The Shoulders of Giants


What is our Olympic takeaway at Leviner Wood? The judges look for perfection. Take the two men above; both well-known and respected journalists with the wherewithal to afford expert tailoring.

No tie. Blue shirt. Blue jacket. Apples to apples. Who do you think took home the gold?

Mr. Costas, whose 1980’s style extended shoulders make him look as old and tired as his jacket, is clearly the runner-up to Mr. Holt, with his clean chest, fitted collar and superb shoulders.

Mr. Holt’s expert advice probably sounded something like: “It all starts with the shoulders. Good shoulders should end where your shoulders end. A higher armhole will give you more range of motion than those one-size-fits-all deeper-cut, which leave too much material to bind to your upper arms and limit your movements. Good shoulders and the higher armhole make for a collar that hugs your neck while the jacket moves with you, instead of you sloshing around in an ill-fitting coat.”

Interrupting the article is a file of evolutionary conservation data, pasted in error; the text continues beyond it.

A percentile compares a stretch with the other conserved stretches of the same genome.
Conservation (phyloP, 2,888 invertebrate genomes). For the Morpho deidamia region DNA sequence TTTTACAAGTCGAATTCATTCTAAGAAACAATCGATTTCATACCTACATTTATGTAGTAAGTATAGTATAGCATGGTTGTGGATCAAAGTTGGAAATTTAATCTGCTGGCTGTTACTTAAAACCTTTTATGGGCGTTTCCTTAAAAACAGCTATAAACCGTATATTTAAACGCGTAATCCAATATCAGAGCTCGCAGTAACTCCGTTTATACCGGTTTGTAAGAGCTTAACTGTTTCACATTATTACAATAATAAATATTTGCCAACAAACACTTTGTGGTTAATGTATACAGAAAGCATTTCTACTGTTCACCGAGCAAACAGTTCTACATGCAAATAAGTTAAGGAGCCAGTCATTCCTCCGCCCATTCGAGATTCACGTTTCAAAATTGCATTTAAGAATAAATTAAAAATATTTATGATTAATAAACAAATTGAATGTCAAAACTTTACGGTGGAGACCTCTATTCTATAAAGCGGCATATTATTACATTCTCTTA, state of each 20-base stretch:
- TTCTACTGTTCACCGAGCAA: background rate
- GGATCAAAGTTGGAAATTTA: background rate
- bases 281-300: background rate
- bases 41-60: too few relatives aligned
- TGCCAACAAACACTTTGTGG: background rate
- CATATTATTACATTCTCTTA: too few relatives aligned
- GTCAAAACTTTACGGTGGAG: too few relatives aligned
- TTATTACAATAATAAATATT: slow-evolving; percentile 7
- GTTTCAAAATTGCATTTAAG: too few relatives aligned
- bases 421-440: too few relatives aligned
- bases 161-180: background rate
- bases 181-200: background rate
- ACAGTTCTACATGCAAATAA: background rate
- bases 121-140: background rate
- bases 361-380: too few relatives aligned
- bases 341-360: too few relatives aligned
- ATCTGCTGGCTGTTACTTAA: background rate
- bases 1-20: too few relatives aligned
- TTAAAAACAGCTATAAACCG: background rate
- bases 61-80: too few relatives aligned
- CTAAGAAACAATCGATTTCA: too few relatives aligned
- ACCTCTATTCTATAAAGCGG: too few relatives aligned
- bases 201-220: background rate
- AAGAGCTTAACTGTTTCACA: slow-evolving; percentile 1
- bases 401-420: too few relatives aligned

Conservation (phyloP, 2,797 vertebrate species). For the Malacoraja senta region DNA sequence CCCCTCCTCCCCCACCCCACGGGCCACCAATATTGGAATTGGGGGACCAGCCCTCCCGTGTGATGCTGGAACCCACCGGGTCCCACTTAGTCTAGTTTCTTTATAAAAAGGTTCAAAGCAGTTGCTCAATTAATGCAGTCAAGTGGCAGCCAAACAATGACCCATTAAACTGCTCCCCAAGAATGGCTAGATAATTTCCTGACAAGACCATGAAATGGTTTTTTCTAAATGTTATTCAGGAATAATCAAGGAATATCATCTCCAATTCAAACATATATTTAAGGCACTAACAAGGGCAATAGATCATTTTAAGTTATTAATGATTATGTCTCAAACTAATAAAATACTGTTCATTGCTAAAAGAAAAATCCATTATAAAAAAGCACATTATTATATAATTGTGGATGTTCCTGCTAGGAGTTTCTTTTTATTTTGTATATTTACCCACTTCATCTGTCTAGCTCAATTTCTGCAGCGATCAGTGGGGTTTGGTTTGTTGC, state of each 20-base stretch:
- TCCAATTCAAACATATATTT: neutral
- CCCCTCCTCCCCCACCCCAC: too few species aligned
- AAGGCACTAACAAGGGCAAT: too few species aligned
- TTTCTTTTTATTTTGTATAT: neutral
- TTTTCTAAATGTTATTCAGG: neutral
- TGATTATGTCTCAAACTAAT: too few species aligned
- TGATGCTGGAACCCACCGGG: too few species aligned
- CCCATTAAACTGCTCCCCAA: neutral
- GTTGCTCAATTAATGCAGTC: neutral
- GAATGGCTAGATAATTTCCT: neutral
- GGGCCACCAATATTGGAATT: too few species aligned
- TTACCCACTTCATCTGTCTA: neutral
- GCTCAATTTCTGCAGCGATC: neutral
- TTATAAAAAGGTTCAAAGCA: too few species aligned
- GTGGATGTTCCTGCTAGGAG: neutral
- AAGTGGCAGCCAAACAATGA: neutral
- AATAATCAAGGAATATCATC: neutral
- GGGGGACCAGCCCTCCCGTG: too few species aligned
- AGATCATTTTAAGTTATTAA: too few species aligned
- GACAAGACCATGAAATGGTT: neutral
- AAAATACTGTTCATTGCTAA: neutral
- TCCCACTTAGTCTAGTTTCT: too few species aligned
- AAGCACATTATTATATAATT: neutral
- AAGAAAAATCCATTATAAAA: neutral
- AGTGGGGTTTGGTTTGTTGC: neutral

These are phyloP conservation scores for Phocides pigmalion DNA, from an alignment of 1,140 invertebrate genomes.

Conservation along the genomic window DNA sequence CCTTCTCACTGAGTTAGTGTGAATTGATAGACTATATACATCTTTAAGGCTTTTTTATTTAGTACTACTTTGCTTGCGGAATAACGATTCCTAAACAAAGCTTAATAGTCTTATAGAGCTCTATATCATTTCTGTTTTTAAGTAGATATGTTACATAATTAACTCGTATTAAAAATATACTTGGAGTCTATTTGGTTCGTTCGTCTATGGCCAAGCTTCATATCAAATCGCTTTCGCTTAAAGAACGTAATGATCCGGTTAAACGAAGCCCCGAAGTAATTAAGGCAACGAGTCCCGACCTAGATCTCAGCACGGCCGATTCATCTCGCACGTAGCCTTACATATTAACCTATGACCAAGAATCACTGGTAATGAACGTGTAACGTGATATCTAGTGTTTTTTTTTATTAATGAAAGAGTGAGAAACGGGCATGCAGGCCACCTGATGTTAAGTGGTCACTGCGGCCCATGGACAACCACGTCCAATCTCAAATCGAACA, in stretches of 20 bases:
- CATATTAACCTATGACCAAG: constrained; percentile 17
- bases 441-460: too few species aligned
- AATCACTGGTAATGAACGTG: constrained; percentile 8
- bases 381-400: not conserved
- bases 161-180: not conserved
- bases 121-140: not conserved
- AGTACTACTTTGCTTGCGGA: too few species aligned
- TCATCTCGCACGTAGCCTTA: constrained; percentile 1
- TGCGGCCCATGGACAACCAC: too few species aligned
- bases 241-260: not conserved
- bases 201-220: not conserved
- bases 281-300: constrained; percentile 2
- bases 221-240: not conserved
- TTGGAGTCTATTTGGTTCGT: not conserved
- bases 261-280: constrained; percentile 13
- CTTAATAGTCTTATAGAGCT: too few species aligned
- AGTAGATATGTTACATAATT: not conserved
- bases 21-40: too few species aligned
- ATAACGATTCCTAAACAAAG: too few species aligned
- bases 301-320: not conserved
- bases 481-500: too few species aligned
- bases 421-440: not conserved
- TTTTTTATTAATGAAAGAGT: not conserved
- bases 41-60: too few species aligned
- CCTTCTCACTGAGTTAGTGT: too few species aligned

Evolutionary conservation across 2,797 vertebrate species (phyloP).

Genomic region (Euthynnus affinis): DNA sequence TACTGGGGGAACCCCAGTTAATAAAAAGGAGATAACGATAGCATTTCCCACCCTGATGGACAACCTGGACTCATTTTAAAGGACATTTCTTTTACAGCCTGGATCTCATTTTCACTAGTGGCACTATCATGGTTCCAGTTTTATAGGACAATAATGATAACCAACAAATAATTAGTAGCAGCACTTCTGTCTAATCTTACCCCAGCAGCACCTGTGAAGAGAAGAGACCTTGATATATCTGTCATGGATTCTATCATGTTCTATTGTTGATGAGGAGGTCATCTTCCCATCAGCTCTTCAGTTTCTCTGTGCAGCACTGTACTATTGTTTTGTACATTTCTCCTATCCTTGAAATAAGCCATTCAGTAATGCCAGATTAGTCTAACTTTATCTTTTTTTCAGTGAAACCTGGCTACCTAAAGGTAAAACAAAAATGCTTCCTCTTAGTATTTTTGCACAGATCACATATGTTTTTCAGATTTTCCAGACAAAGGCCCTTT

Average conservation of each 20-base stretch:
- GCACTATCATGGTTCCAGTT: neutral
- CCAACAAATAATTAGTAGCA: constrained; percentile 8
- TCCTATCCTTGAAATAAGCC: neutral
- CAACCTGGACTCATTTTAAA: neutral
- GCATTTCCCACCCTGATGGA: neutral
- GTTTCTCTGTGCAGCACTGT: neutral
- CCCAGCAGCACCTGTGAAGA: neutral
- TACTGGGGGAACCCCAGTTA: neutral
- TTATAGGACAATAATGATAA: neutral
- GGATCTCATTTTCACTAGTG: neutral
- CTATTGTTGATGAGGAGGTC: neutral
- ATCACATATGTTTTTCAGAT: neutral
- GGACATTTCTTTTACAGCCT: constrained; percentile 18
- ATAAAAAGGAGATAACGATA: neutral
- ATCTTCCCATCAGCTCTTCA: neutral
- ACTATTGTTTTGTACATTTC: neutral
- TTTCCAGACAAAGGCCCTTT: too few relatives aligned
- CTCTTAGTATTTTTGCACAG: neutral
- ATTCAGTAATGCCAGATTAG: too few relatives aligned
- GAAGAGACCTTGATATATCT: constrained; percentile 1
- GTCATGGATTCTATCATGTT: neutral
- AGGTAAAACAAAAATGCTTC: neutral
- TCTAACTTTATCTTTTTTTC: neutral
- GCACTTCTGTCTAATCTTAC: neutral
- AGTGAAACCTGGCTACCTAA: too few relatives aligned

While those at the top of their game stand on the shoulders of giants who came before them, they shouldn’t look as if they’re wearing their clothes, too.

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